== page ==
This is the third installment of a three-part series.
“The Marshalls were close to their Japanese-American neighbors, particularly the Hoshizakis and the Kakibas, who lived on either side of them. Their daughter, Barbara Marshall, remembers food and culture being exchanged over the hedges of their houses.” – Samanta Helou-Hernandez, This Side of Hoover
The Japanese American and African American families documented on This Side of Hoover were the types of families in East Hollywood whom a band of real estate appraisers & L.A. County officials in the 1940s would come to label “undesirable” for investment. Today, the area, east of Hollywood and west of Silver Lake, is a majority-immigrant community where nearly 4/5ths of the population rent apartments, and which is also disproportionately policed over increasingly valuable real estate for appraisers.
Data shows that since 1980, when areas like East Hollywood saw their first major waves of immigration from Latin America and Asia, rents in Los Angeles jumped 55%, even as incomes increased only by 13%.
Since 2000, Ellis Act evictions have taken nearly 500 housing rent-stabilized units out of East Hollywood. Ellis Act evictions take place when landlords decide to convert buildings into condominiums. At the same time, homelessness in the 13th district, of which East Hollywood is a part of, has led to at least 544 families without housing since 2019. The total number of unhoused people in the 13th district has climbed to at least 8,000, according to the Los Angeles Homeless Services Authority.
What a city’s leadership “does” with groups of people is what a city does for a past, present and future. Nearly one hundred years since deed restrictions in Los Feliz–a wealthier neighborhood to the north of East Hollywood–stated in their clauses that only members of the “Caucasian Race” were allowed to own property in the area, Black residents in East Hollywood now face the highest rates of homelessness and policing of their bodies. Non-white immigrant communities face the second highest rates of homelenessness and policing.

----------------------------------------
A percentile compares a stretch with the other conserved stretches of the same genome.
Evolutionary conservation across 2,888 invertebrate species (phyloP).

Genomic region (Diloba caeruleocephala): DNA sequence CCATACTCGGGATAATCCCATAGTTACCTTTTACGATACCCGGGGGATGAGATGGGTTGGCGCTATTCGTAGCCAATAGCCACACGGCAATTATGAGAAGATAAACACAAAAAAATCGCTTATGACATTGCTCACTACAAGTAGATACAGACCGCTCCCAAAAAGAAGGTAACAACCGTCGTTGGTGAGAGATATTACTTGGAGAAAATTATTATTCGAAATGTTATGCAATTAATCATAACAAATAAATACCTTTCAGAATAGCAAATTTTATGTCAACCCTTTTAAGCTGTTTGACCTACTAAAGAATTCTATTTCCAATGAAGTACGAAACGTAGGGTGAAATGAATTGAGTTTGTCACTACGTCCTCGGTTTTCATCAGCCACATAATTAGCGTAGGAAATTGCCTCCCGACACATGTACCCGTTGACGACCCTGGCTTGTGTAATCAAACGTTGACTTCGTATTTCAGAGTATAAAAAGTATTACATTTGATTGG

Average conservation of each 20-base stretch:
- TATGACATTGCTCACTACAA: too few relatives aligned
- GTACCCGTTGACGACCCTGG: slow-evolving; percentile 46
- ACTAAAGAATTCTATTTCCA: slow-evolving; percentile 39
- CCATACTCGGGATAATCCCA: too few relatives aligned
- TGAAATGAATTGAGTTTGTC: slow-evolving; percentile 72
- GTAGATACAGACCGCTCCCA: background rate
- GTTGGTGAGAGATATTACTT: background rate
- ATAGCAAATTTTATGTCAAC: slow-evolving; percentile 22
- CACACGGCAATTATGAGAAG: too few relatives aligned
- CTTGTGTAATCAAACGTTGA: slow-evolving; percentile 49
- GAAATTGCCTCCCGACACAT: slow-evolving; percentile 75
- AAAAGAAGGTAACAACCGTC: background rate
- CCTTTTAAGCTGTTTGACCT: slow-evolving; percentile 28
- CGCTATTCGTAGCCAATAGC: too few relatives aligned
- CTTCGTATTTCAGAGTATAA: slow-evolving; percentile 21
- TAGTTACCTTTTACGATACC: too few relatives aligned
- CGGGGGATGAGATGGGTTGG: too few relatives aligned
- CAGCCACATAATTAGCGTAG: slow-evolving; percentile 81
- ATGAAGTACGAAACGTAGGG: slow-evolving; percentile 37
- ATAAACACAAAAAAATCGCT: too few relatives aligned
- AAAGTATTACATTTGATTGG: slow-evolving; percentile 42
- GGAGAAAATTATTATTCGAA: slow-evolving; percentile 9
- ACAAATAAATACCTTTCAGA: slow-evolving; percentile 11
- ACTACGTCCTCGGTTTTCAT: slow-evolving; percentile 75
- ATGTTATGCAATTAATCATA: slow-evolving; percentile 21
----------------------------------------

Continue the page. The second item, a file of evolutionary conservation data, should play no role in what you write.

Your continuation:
In the days leading up to our panel series, we’ve sought to honor our communities, be they Black, Asian-American and Pacific Islander, Armenian and/or Latinx with pamphlets on our shared histories in the neighborhood, signs pointing to the areas once deemed “blighted” due to our presence, and in other ways still not yet seen from state, federal and municipal offices charged with such duties.
As we discuss redlining in East Hollywood then, it’s also important to note that Los Angeles was not always segregated between wealthy neighborhoods on the west and north sides and impoverished neighborhoods in the central, east and south sides. Redlined neighborhoods in Los Angeles actually meant that neighborhoods were integrated, made up of Black, immigrant, and European-born residents. The clearest consequence of redlining and related policies was explicit government investment in dividing cities by racial makeup, which eventually came to promulgate the false notion that universal human necessities such as housing, education, and healthcare should serve only some residents at the expense of others.
What’s also important to note is that Black and immigrant groups who were called “undesirable” for investment by the Homeowners Loan Corporation (HOLC) were groups of laborers, many of whom worked for the city’s biggest industries in the 20th century before WW2, that of service and agriculture. Black and Japanese residents served wealthier white residents in areas like Los Feliz as babysitters, nurses, and in other roles of hospitality. Historically, Black and immigrant communities in Los Angeles played critical roles in making the state of California the fifth largest state in the U.S. by 1950.
Here are also a few interesting questions for participants to consider as our panel series takes place: What would areas like East Hollywood look like today if Black and immigrant communities hadn’t been redlined and were actually invested in, or allowed to own homes and supported adequately in doing so? How many unhoused groups would form throughout the decades following the 1940s? And how much crime and policing could have been avoided in the neighborhood over the last 80 years?